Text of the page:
After a proposed property tax hike was rejected by the Chicago City Council, Mayor Emanuel turned to another source of revenue, telephone bills. Emanuel’s proposed plan would increase the current taxes both wireless and land lines by 56 percent. The hike from $2.50 a month to $3.90 a month would be the maximum allowed by state law. 36 of Chicago’s 50 aldermen co-sponsored the tax hike. The Illinois Policy Institute criticized the tax hike and noted that the increase would place Chicago’s wireless tax rates higher than all of its regional neighbors.
“Illinois’ cell phone tax rate already is higher than all of the state’s neighbors. Residents in nearby states pay an average of 6 percent less in taxes on their phone bills.
On top of paying an effective federal tax rate of 5.82 percent and a 7 percent state of Illinois telecom excise tax, Chicago wireless consumers already pay a 7 percent municipal tax to the city and a $2.50 per line wireless 911 fee.”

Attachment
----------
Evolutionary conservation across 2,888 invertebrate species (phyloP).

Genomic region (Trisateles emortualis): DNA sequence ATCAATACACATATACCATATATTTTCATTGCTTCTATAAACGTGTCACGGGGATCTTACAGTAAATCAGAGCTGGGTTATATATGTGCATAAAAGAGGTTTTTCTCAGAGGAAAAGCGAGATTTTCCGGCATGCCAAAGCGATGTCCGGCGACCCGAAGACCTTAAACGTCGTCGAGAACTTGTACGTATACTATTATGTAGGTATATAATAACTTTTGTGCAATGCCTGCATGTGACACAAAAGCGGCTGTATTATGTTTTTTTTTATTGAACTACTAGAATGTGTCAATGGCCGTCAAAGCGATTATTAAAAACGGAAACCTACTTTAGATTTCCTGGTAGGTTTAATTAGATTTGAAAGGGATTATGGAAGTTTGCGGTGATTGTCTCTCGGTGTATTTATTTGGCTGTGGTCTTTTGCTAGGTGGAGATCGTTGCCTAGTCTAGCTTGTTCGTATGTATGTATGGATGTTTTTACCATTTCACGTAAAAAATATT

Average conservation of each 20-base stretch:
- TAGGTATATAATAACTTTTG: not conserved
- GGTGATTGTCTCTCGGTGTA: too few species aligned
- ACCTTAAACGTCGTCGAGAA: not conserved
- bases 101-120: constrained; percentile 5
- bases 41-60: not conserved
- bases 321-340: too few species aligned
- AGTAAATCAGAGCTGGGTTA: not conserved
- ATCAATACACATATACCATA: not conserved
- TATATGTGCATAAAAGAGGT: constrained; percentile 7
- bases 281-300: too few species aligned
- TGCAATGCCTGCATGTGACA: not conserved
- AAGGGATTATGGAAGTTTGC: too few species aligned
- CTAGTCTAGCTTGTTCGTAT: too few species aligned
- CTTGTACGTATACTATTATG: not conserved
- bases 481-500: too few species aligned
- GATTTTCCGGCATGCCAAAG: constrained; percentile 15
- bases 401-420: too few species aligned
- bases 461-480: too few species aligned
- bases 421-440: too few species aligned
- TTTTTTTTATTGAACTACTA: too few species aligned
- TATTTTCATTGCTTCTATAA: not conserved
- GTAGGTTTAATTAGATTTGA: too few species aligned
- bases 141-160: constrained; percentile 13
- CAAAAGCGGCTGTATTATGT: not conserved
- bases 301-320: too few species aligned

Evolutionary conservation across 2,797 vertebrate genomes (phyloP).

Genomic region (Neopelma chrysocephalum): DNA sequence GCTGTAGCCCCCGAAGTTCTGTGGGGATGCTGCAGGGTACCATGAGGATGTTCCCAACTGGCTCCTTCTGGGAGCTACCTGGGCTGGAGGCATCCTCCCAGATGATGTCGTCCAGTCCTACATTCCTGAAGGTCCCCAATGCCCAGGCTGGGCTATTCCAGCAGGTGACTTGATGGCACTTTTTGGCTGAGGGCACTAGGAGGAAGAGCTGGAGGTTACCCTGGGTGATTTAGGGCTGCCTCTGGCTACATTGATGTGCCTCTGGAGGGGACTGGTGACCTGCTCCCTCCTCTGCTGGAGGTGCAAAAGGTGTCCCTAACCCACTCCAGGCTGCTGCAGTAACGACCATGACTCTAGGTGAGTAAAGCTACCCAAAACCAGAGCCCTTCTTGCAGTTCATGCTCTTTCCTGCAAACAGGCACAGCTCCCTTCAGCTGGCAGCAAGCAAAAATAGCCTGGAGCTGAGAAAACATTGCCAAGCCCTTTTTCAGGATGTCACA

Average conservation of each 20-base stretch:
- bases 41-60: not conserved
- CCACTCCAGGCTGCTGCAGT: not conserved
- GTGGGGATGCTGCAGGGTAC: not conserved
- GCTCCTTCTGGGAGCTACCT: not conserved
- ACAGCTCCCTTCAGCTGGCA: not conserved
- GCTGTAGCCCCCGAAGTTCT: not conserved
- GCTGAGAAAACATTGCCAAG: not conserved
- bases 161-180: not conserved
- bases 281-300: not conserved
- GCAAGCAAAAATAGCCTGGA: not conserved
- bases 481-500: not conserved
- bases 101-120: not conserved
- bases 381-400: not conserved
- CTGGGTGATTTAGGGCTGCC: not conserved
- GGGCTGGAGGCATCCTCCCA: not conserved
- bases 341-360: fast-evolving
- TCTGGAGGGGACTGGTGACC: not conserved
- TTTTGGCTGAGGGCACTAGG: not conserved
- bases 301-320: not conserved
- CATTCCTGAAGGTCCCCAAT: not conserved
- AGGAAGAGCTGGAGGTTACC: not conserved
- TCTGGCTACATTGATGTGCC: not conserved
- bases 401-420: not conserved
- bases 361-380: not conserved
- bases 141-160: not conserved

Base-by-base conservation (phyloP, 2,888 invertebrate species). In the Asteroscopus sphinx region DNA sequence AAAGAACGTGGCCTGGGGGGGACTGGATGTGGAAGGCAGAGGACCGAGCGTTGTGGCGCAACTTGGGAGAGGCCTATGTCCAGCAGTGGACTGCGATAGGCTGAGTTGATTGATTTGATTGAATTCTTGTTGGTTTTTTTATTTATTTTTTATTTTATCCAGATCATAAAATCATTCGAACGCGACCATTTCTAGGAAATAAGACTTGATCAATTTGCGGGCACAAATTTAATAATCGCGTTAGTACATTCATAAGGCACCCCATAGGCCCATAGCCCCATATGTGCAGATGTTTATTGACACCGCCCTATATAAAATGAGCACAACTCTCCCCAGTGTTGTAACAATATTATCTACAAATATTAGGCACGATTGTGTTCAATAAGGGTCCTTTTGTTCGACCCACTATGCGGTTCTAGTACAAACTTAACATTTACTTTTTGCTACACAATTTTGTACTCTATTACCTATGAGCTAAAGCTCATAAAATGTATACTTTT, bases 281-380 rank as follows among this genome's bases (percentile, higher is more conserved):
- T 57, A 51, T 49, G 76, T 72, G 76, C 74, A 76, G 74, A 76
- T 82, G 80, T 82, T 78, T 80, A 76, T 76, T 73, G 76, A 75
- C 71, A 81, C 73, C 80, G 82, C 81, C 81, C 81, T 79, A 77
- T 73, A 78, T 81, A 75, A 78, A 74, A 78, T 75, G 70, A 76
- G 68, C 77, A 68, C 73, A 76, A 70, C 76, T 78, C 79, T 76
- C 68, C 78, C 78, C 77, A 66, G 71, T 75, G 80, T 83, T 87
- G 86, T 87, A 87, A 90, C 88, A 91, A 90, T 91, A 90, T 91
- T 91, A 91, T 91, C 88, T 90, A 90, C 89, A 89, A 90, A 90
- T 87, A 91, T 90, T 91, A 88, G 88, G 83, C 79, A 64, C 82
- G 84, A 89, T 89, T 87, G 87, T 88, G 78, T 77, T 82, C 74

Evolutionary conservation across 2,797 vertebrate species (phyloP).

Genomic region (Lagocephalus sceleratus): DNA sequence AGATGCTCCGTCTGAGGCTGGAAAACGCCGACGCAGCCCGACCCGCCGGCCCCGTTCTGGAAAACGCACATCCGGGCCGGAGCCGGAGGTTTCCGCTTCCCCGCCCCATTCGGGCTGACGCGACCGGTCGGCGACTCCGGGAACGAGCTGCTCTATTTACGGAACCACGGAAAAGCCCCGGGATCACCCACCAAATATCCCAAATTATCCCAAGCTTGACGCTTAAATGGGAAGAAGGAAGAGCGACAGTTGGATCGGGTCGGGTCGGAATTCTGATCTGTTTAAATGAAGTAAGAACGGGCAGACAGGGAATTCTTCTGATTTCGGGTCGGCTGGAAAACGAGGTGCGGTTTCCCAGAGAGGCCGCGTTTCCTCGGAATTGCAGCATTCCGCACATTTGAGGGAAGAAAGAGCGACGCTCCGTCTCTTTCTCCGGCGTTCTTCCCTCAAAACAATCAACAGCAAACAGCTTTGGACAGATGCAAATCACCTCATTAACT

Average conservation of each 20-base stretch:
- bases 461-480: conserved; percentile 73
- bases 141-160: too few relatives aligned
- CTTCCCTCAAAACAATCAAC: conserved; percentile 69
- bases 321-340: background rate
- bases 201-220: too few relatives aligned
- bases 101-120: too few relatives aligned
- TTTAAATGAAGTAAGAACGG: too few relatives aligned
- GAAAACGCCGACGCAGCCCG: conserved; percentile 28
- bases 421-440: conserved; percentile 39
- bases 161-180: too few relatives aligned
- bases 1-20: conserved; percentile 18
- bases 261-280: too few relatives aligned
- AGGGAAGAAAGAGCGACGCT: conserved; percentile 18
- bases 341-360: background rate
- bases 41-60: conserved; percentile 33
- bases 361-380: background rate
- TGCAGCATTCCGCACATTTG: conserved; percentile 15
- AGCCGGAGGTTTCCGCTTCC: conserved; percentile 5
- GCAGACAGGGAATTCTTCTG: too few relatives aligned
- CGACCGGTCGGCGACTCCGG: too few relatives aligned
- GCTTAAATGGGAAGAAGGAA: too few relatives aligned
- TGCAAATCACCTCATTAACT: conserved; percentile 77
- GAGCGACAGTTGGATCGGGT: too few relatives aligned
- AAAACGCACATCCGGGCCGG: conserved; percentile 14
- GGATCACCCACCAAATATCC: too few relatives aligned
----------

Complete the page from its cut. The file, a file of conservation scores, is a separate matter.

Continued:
John Nothdurft, Director of Government Relations at the Heartland Institute argues that the new tax hike is only the most recent in a series of tax hikes that has made Chicago one of the most overtaxed municipalities in the country.
“The City of Chicago is about to have another Number 1 ranking when it comes to high taxes. Mayor Emanuel’s proposed $50 million increase in the city’s phone tax would give Chicago the highest tax of its kind in the nation. The city already boasts the nation’s highest cigarette tax, which the city raised just last year, and is knocking on the doorstep of having the highest sales tax, property tax, and meal tax, to name a few,” commented Nothdurft. “Sure the city might not raise property taxes this year, but unless the cities spending and unfunded liabilities are addressed in a significant manner then it won’t be long before Mayor Emanuel comes back for more.”